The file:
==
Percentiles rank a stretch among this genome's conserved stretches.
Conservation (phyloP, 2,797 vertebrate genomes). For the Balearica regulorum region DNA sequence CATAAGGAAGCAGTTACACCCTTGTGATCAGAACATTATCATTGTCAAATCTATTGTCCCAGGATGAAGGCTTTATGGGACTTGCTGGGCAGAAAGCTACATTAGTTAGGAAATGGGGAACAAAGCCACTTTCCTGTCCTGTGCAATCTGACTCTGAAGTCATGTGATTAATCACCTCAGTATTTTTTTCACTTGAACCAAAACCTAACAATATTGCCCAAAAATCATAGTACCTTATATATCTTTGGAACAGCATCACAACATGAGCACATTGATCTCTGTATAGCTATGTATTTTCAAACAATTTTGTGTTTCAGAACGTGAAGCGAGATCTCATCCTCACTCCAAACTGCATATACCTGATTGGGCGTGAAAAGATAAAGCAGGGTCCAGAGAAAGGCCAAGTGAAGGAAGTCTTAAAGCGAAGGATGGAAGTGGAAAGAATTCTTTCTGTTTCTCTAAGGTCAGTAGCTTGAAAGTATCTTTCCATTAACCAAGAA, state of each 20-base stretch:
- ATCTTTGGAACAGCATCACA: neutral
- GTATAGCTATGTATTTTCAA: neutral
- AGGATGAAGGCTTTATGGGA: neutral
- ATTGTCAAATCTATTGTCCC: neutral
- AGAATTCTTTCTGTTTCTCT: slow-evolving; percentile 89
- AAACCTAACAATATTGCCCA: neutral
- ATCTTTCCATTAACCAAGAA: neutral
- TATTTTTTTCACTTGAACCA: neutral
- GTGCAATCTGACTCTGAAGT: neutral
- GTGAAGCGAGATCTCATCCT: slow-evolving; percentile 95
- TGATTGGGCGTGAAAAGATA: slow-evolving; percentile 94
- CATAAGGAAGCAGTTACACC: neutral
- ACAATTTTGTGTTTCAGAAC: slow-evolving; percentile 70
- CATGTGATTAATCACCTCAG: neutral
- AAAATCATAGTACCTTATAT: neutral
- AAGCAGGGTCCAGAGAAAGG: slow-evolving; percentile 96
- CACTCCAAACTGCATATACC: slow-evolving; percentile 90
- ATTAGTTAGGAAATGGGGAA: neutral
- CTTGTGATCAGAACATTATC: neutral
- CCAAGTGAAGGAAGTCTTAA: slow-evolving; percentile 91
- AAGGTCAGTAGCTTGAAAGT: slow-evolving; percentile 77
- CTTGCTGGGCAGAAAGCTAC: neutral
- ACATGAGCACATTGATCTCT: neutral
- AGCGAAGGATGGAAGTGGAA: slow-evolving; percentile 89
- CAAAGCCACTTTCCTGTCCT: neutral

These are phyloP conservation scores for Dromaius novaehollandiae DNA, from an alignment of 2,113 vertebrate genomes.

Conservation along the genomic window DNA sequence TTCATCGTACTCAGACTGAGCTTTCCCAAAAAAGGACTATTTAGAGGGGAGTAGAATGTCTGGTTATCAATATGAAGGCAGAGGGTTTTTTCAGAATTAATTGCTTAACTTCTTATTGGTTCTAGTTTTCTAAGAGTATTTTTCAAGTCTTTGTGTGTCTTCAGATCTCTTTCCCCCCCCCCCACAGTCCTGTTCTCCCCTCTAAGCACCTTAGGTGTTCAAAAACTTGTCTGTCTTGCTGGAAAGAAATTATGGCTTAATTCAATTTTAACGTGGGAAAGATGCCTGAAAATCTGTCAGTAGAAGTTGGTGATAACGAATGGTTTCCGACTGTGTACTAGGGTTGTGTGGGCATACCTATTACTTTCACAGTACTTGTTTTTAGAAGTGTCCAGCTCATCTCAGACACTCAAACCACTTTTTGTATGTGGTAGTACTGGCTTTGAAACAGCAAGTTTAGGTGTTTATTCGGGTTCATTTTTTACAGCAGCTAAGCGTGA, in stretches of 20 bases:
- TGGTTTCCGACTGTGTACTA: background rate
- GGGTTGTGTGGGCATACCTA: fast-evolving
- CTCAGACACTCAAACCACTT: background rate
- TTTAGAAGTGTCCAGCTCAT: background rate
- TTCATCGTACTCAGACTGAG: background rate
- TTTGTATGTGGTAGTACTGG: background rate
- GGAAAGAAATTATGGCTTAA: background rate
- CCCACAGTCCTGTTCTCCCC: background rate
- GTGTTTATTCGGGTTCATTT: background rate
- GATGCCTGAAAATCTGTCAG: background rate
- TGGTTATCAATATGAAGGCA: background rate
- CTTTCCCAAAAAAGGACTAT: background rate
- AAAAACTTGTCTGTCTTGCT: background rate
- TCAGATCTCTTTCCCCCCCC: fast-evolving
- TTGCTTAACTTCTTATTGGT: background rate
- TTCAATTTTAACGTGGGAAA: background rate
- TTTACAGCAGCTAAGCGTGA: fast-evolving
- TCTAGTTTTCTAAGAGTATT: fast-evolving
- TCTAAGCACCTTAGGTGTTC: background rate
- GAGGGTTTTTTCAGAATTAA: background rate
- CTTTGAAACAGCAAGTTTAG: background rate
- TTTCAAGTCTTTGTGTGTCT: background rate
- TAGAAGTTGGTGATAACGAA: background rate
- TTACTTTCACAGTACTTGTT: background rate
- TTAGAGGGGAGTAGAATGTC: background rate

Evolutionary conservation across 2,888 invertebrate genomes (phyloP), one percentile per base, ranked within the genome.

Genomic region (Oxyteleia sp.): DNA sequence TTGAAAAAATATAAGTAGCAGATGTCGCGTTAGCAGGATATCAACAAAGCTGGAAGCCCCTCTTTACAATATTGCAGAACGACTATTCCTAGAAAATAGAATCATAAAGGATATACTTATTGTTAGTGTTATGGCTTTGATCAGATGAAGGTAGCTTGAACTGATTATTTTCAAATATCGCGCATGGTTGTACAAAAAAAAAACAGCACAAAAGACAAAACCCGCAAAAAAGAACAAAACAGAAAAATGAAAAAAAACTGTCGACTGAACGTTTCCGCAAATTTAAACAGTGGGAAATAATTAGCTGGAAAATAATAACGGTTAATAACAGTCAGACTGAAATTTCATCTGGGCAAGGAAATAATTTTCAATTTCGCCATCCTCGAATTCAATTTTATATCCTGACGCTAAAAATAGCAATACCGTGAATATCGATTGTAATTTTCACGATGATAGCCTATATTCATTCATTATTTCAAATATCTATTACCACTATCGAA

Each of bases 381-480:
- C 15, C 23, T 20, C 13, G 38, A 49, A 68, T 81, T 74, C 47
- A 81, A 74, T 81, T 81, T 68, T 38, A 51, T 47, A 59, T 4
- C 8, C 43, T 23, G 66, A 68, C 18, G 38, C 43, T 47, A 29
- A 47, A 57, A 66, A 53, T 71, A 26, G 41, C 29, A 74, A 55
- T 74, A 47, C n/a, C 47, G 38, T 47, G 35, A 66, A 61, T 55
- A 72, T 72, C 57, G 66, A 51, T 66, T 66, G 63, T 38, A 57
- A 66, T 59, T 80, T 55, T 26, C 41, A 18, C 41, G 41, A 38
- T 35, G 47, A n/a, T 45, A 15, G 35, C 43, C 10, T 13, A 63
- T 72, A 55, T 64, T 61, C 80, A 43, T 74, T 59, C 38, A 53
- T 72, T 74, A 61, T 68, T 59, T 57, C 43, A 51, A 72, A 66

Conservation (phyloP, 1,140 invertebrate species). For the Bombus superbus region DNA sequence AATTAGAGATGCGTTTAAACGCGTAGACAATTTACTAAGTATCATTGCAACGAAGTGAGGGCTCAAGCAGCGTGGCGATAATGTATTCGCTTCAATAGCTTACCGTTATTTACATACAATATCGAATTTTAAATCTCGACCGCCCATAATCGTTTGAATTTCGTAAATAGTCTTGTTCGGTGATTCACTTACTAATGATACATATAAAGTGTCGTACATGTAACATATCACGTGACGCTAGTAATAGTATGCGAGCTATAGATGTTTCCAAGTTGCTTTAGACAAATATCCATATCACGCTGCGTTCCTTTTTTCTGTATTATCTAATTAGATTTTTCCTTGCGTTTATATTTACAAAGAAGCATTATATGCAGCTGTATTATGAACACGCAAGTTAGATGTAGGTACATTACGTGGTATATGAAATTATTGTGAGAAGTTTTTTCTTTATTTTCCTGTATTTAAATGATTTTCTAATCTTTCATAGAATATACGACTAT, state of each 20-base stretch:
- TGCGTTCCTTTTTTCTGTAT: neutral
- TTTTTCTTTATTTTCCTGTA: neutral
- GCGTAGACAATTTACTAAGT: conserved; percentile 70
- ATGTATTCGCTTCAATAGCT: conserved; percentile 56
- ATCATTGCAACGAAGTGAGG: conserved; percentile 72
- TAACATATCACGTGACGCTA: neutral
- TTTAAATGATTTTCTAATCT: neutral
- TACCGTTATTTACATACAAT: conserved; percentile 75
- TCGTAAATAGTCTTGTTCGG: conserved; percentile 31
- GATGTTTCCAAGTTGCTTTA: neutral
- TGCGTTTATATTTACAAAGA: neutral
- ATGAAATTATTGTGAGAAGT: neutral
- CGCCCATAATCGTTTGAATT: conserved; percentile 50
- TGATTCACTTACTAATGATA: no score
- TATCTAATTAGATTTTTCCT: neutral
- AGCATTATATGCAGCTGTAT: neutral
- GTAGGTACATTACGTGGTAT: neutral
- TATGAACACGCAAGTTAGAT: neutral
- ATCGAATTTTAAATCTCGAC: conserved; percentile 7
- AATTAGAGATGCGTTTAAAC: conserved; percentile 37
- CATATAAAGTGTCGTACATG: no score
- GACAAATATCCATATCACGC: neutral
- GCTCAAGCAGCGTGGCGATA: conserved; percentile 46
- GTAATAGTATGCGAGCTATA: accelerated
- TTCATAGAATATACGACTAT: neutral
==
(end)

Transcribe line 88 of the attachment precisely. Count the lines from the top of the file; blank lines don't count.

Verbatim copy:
- AATTAGAGATGCGTTTAAAC: conserved; percentile 37